Your sales funnel is made up of stages, which I define as the Audience stage, Leads stage, Prospects stage, Customers stage, and Evangelists stage.
Each stage in your sales funnel is made up of steps. Within each stage, there might be one step or there might be many. The steps are defined by your industry, business, competition, and marketplace.
AN ILLUSTRATION OF STAGES AND STEPS
I recently went to Minneapolis. It is approximately a 9 hour drive from my city to Minneapolis, and it was broken up roughly into three 3-hour driving segments: Winnipeg to Thief River Falls, Thief River Falls to Fergus Falls, Fergus Falls to Minneapolis.
Thinking about my trip at that level is like thinking about the stages in your sales funnel. The stages are the “broad strokes” of the journey someone takes in their relationship with your business. The five stages of your sales funnel are like the 3 stages of my trip to Minneapolis.
Now, I’ve driven the trip a few times so I’m familiar with the route. But if it were a completely new trip for me, I would plan at a far more granular level: Since my trip takes me through some rural parts of Minnesota, I’d want to make sure that there were regular gas stations, and a restaurant at about the lunch-hour mark of our trip. I’d focus in a little more closely on each stage and make sure I was somewhat familiar with some of the towns and cities on my way through that stage.
Likewise, in your sales funnel, your stages are the broad strokes and the steps in each stage are the closer look.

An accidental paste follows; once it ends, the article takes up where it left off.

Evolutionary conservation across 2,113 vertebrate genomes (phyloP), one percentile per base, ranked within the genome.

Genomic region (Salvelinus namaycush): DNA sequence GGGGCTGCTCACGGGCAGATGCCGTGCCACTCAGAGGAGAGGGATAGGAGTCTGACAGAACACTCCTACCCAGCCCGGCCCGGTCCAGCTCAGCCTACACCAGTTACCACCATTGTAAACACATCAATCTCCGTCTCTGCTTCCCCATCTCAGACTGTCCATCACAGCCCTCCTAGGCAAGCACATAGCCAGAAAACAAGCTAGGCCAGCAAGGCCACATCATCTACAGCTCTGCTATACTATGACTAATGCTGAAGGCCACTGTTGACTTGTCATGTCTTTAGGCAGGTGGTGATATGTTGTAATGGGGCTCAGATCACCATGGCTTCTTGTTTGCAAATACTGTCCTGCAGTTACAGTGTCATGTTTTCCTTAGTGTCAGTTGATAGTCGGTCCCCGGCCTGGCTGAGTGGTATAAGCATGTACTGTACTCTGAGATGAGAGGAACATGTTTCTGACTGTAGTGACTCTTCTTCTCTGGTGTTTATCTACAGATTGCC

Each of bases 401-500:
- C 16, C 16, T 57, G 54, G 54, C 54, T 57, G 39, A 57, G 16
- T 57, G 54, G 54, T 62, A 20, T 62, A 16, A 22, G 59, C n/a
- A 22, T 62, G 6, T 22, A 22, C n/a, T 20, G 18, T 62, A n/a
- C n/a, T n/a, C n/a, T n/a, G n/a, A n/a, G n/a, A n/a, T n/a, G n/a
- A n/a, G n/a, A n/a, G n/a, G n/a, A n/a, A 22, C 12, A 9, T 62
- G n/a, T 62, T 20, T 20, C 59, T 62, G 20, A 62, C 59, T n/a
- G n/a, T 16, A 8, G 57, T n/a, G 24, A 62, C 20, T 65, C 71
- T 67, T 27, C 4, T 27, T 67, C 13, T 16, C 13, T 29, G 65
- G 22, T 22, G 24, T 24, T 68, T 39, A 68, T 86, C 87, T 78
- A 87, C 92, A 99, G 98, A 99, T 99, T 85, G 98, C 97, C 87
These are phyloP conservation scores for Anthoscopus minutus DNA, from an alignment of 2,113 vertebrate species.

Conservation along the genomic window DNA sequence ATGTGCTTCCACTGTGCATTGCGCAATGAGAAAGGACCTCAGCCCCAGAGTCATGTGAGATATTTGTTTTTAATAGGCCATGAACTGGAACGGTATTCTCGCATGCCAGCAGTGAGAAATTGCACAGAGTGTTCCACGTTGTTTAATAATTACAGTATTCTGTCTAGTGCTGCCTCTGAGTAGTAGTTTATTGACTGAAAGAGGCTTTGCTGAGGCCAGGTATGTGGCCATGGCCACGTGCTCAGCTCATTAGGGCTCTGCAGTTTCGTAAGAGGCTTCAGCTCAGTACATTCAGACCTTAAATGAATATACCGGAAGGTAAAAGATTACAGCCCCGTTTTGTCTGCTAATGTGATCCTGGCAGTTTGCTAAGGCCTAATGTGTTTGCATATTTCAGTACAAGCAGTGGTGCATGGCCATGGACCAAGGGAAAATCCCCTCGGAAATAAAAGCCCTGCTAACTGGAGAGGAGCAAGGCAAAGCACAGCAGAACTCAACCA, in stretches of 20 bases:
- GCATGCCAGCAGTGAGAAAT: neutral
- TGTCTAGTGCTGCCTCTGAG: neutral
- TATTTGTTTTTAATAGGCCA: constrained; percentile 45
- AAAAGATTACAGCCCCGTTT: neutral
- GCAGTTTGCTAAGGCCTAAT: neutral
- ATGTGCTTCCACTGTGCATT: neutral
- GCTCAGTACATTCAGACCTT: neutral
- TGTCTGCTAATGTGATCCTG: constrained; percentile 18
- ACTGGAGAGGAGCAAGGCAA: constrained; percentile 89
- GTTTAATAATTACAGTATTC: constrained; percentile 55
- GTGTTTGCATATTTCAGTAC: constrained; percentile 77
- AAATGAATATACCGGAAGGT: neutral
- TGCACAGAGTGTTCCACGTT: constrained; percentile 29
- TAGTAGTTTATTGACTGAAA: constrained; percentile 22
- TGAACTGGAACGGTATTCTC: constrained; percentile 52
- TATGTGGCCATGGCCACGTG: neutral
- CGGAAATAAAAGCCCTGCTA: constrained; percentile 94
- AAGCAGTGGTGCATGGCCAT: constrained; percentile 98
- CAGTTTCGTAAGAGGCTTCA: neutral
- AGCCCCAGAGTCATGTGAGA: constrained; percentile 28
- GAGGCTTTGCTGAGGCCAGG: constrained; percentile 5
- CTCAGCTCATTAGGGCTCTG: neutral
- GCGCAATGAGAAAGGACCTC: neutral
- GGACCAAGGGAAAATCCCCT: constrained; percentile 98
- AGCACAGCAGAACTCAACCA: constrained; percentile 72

HOW TO CREATE STEPS IN YOUR SALES FUNNEL STAGES
The steps should naturally and sequentially take the contact through one stage in the sales funnel toward the next. The easiest way to figure out what the steps should be in your sales funnel is to think about the transition in your contact’s mind as they move through the stage.
Think of a particular stage in your sales funnel and then about how your contact’s thinking changes throughout that stage. Once you figure that out, you know what your steps are!
Once you’ve done that, you know exactly what your contact’s thought processes are to get through the stage of your sales funnel. So, you should create marketing material or sales collateral to move them from one step to the next.
When taken together, your marketing material should move them one step at a time through each stage of your sales funnel.
Here’s a quick, made-up example to illustrate. Let’s say that someone in the Lead stage goes through the following steps:
- They think you have a workable solution to their problem
- They think you have a solution they can afford
- They think you have an affordable solution that will help them immediately
- They think you have an affordable solution that will help them immediately… but they have a few questions
So what should you do? Well, you should create marketing material that addresses each step and naturally moves them to the next step:
- They think you have a workable solution to their problem – Write blog posts about how your solution is a viable solution to problems. Include a link at the bottom of those blogs to a page about prices.
- They think you have a solution they can afford – Write information on your price page about the value of immediately resolving their problem. include a link to your FAQs.
- They think you have an affordable solution that will help them immediately – On your FAQs page, offer them information that deal with some of the most-asked questions. Include a contact form at the bottom of the page.
- They think you have an affordable solution that will help them immediately… but they have a few questions – Get ready to hear them about specific questions not covered in the FAQs. (By the way: By contacting you, they have triggered themselves into Prospects!)
Tomorrow, I’ll give you an example of what your sales funnel contacts might be thinking at your Audience stage, and I’ll write the steps that they’ll take through a typical Audience stage.